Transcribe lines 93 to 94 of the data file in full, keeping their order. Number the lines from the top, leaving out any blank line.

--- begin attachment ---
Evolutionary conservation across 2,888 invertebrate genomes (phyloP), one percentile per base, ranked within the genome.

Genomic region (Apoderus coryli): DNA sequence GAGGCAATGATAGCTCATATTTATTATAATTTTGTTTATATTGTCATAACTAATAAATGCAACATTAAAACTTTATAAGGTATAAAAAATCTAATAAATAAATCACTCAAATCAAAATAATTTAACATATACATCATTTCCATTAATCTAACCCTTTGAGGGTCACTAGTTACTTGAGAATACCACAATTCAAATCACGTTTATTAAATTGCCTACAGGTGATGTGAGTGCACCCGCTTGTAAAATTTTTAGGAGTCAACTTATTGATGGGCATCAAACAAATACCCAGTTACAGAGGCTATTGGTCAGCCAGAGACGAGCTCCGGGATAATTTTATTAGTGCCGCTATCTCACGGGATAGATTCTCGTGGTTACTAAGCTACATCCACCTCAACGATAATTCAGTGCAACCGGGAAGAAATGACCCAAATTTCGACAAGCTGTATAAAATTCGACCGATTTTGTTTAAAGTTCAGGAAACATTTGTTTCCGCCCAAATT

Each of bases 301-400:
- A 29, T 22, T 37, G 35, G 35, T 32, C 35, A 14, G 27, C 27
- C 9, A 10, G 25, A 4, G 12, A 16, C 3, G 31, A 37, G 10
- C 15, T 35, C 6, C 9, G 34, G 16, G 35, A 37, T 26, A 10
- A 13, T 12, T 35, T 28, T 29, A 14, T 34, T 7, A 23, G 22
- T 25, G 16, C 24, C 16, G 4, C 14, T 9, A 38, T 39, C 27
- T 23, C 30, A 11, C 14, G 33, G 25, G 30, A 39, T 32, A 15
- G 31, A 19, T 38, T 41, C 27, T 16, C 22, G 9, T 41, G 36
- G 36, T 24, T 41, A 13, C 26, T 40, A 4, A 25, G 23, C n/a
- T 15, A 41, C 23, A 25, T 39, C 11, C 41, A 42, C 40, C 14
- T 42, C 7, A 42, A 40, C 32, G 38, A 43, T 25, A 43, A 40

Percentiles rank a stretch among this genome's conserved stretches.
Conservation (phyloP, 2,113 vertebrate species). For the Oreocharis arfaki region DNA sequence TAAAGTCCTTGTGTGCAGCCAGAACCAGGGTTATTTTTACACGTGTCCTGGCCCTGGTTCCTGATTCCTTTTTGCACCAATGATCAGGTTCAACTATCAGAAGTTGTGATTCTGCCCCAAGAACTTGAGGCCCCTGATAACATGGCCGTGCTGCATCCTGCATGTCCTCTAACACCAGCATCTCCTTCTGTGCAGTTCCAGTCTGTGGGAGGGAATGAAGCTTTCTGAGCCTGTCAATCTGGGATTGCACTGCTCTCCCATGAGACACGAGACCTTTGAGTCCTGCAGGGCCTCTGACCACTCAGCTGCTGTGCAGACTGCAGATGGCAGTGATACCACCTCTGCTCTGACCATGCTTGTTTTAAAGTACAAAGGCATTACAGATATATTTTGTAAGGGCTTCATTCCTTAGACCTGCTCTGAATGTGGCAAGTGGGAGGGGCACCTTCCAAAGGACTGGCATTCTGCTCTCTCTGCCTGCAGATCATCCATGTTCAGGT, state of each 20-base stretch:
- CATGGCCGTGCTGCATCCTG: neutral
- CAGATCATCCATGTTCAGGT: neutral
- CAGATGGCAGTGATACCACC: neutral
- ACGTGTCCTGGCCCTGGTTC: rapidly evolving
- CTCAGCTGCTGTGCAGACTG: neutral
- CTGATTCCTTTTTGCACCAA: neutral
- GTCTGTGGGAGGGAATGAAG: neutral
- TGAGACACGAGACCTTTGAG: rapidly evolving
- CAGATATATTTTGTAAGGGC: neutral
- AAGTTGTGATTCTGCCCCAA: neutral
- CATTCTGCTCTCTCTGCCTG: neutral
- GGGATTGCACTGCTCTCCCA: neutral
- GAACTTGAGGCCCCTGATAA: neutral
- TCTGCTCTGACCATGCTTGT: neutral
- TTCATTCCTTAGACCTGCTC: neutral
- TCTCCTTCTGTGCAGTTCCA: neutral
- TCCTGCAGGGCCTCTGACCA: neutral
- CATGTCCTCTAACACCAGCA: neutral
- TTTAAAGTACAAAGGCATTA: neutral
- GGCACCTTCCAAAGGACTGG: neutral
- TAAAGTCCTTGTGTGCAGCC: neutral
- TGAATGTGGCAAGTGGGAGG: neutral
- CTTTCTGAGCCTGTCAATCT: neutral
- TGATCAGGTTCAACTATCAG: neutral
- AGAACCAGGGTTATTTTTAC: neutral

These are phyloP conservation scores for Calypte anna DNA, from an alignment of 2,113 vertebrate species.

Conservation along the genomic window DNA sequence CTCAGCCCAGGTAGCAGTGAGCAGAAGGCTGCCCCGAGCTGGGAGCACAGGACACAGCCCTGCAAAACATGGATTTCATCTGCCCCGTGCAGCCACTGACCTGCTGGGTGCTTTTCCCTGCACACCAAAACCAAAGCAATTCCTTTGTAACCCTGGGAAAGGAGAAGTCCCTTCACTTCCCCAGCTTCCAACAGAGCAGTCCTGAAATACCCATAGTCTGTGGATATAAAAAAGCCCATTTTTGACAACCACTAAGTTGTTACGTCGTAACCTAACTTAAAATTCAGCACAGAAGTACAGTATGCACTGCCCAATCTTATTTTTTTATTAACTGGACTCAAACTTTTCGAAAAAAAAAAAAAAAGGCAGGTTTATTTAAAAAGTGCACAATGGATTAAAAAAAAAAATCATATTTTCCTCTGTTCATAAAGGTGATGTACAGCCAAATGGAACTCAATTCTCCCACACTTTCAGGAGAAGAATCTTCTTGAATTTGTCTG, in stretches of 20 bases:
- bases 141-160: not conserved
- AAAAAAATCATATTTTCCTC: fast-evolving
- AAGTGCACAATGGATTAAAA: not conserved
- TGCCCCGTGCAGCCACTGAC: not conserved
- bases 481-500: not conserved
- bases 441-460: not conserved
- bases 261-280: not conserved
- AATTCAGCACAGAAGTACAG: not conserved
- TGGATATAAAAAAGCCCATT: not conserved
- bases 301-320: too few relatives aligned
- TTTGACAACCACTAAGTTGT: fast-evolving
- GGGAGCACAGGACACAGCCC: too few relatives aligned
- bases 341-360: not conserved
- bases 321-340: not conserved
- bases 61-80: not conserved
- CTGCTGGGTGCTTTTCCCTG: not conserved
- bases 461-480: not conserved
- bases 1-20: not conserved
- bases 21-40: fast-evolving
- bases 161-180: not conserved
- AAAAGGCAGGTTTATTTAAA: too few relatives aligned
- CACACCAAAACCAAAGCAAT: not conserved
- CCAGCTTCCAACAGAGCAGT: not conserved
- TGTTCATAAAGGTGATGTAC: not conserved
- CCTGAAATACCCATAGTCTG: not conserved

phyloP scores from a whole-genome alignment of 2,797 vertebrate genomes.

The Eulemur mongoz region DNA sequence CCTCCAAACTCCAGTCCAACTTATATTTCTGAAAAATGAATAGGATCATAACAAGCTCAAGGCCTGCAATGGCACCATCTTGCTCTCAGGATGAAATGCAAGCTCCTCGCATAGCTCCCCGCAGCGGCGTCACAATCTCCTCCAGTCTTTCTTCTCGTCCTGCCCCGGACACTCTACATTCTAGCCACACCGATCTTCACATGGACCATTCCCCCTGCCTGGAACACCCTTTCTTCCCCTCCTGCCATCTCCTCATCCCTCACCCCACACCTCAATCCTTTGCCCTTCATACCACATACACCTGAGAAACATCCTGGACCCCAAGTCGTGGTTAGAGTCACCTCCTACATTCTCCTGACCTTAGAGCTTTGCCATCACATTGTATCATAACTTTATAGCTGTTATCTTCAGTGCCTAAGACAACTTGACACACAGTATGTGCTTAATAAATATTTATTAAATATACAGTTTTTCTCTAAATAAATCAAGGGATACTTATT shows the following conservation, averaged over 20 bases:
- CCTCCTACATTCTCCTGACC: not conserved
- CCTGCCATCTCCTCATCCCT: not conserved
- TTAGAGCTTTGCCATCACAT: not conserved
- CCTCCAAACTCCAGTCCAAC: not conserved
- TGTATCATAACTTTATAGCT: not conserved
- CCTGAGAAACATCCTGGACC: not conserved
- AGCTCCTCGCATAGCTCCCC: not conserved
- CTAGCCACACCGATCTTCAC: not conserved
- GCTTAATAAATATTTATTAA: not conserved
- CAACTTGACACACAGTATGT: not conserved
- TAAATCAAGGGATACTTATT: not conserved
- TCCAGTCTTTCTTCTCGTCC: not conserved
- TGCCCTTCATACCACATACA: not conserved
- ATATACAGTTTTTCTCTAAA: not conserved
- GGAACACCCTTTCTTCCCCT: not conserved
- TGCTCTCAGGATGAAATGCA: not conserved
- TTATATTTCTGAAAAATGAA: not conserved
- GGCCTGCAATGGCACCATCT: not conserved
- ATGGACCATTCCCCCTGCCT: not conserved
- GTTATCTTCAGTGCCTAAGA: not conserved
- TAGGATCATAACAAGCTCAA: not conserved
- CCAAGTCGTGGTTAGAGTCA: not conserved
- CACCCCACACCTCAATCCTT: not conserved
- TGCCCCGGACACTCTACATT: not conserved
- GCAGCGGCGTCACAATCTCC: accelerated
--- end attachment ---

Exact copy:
- TGCCCCGGACACTCTACATT: not conserved
- GCAGCGGCGTCACAATCTCC: accelerated